“…a carefully curated body of work showcasing the breadth of his production skill.” (Deep Medi Musik)
It’s the “carefully curated” that makes me weary – for all the implicit reasons, that surely don’t need re-hashing at this point. Might as well have ‘Made in China’ on the label. Maybe it is hard to do? Properly. Maybe not at this stage? Is there really ‘breadth’? I largely hear rather desperate wrangling – especially in these ultra-well dug-in genres. And don’t get me wrong, that can have its break-out thrills too, and be a challenge in itself for the young acolyte, but then it has to push through to darker chambers (and we’re talking way beyond the ‘Dungeon’ now). I’m talking about Speleology. Caving. Going much deeper.
Norbert Casteret is regarded by some as the modern father of this arcane pastime. He came from Saint Martory in France and between around 1920 and 1970 was one of the most active cavers of his era. Most of us have never heard of him. Why would we? He spent much of his life underground, often solo, feeling his way through unmapped passages to discover wonders we could never have imagined existed; vast underground cathedrals, raging starless rivers, cave paintings, human remains, relics from prehistoric times.
I only chanced on him myself a few years ago, in an old climbing magazine lamenting (not dissimilairly to the state-of-dance-music 2020) the safeness and lack of mystery and amateur adventure in the contemporary sport; now all big brand sponsors, urban climbing walls/gyms, kids’ parties, finger board training etc.
“He would often cave naked (except for a swimming cap) and only take a candle and matches along with him. When he came to a sump, where the water’s surface meets the roof of a tunnel or cave, he would blow out his candle, wrap it up with his matches and tuck them under his cap. Taking a deep breath, he would then submerge and with one hand keeping contact with the ceiling and one hand probing in front he would drag himself along – into the unknown.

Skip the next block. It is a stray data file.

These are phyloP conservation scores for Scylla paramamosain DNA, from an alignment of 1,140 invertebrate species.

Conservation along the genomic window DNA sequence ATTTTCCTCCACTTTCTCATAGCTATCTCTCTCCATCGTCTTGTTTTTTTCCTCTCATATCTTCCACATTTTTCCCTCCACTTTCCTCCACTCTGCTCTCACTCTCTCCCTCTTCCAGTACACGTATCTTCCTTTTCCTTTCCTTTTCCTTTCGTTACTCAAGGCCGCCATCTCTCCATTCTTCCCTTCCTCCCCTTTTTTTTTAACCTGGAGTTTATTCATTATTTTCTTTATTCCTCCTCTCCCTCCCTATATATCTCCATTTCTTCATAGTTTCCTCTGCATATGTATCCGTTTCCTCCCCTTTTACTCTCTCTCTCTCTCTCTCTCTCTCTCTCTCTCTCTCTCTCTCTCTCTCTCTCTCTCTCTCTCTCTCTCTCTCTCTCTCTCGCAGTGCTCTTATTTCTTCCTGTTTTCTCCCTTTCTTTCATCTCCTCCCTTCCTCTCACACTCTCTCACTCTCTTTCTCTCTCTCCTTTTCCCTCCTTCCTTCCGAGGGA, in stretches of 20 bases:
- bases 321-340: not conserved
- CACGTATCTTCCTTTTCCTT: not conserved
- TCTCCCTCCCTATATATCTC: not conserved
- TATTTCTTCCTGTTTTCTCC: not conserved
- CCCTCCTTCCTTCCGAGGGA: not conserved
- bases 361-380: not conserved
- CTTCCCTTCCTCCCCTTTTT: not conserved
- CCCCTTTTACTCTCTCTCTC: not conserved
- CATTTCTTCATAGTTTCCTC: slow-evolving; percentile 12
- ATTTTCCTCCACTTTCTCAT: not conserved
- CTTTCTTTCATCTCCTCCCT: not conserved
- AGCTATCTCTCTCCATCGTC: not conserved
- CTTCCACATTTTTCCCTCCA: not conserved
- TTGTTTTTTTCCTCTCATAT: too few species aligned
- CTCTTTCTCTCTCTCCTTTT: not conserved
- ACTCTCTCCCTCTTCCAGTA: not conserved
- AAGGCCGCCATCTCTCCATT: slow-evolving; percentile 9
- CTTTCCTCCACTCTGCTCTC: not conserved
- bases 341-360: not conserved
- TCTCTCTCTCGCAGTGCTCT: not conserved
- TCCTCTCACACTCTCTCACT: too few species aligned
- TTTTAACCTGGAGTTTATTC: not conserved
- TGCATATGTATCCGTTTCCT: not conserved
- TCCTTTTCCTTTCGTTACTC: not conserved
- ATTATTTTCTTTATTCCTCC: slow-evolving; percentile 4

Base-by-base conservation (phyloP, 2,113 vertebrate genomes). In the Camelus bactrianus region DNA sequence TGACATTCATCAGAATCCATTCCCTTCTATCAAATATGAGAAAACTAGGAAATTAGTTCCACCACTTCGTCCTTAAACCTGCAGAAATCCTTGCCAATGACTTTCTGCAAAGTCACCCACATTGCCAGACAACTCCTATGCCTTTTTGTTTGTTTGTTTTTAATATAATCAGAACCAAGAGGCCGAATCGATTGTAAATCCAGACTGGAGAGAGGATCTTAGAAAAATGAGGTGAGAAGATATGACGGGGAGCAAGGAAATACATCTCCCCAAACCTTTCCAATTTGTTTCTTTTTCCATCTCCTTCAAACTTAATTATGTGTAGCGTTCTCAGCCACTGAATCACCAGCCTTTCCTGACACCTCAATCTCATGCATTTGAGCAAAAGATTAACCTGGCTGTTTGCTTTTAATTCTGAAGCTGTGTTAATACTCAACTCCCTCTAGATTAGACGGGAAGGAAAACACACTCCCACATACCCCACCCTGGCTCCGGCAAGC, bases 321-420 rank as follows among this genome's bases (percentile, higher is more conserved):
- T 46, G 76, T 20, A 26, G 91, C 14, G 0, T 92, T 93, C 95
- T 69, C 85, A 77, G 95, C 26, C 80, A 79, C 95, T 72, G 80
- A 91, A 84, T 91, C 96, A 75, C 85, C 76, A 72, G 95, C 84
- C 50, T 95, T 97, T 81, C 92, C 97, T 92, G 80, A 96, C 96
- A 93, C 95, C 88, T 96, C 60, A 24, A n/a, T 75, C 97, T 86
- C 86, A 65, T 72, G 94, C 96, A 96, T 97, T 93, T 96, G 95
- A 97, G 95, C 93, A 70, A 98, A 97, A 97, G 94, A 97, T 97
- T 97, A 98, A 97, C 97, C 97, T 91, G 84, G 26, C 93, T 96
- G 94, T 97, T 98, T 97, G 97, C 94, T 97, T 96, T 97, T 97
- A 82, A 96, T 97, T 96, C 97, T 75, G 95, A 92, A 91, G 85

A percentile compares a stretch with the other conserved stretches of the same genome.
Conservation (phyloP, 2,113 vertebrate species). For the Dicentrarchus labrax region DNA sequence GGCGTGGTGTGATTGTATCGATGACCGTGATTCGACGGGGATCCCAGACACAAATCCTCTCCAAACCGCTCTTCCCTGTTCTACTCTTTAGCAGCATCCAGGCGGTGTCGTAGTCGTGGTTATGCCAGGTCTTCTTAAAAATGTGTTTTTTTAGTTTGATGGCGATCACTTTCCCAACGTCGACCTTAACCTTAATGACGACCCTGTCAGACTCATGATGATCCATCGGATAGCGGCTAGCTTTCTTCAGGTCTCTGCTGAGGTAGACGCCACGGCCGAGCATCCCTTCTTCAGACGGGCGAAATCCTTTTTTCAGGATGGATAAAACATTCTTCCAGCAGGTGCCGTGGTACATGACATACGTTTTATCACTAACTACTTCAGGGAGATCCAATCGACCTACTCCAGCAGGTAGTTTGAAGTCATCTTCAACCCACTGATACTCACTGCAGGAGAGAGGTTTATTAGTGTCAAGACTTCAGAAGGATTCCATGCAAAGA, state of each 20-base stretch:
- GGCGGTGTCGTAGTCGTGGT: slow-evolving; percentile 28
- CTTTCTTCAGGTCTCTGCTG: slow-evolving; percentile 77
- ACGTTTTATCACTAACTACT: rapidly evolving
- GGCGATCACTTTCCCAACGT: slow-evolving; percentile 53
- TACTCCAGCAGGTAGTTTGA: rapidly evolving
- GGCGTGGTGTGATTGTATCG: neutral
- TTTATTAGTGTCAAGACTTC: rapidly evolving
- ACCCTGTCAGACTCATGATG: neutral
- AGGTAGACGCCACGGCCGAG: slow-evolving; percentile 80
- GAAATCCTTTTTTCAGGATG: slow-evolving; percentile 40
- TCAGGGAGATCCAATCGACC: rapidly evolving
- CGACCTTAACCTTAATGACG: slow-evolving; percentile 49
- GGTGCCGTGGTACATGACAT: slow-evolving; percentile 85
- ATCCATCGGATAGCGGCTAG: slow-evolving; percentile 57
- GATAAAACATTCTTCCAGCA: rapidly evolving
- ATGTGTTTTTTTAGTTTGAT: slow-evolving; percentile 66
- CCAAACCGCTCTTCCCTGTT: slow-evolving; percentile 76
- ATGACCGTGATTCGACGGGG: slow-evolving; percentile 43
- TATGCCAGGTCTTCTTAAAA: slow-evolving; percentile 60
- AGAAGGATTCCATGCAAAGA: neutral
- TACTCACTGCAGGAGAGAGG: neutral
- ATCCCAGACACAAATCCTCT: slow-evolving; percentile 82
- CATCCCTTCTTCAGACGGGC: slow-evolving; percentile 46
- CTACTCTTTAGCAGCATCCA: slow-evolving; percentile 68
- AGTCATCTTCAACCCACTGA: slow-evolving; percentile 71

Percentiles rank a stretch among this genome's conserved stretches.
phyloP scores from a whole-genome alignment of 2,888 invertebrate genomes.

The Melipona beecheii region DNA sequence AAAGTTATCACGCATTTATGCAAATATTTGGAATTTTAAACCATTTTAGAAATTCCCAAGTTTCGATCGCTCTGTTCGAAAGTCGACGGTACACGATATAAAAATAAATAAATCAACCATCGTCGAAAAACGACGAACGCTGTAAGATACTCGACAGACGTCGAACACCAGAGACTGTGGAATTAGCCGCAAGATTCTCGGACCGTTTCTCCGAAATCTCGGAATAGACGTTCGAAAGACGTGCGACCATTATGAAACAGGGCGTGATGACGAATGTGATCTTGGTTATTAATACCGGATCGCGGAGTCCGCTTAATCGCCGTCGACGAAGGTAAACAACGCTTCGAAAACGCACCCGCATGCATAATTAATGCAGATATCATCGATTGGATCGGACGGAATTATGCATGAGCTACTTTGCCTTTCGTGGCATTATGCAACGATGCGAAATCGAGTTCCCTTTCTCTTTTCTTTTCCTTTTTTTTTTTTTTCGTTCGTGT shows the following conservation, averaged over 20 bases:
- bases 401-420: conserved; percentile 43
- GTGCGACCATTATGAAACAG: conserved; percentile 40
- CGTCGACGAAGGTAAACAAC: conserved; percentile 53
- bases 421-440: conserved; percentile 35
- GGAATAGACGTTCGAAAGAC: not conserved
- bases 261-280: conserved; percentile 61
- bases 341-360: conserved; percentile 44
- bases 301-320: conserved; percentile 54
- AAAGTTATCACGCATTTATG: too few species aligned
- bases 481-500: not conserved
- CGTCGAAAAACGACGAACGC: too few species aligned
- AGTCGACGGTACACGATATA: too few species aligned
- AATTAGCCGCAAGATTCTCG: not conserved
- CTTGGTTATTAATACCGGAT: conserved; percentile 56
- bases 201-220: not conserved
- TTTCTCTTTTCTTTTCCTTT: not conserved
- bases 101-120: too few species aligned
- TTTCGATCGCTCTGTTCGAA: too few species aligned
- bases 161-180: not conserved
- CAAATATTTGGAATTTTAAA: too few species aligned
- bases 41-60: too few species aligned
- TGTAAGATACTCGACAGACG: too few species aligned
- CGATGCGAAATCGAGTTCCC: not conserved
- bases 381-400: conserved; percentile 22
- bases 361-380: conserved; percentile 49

At this point most of us would probably be in the last throes of panic at the sheer claustrophobic terror, the near freezing cold water, the absolute pitch darkness, but Norbert would be calmly counting, Un, Deux, Trois …
He may not have known where he was going, or what he would find, but he knew what he was doing. He remained cool and collected. He knew just how long he could hold his breath for, he knew how cave systems worked and he knew the way back if necessary. If he counted to half of how long he knew he could hold his breath for and then went beyond that mark, he knew he would struggle to get back the way he’d just come and possibly even drown. But…if he felt the current change, the tunnel ceiling alter somehow or the water temperature change, he pressed on.”
(Andi Turner, Climber, March 2013 edition)
CUT BACK TO:
J Sparrow. On a few of these tracks he almost dares to do this. Press on. Into the unknown. Particularly on ‘High Fidelity’ (post the cornball Rasta incantations – that’s ‘breadth’ is it?). At 00:54 there’s this utterly stark free fall into inky black, reductionism. He holds his breath; submerges; just a single kick drum every 4 beats, a sub bass pulse and an off kilter sonar, a tweak. That’s it! No generic cracking snare on the 3rd. No gooning bass blurts. (‘Un, deux, trois’…) It really could have been leading somewhere, if only he’d held his nerve.
But no. He bottles it and turns back.
That something so minimal and simple can seem so surprising, so suggestive even, is very – what? (I can’t quite put my finger on it) – 2019?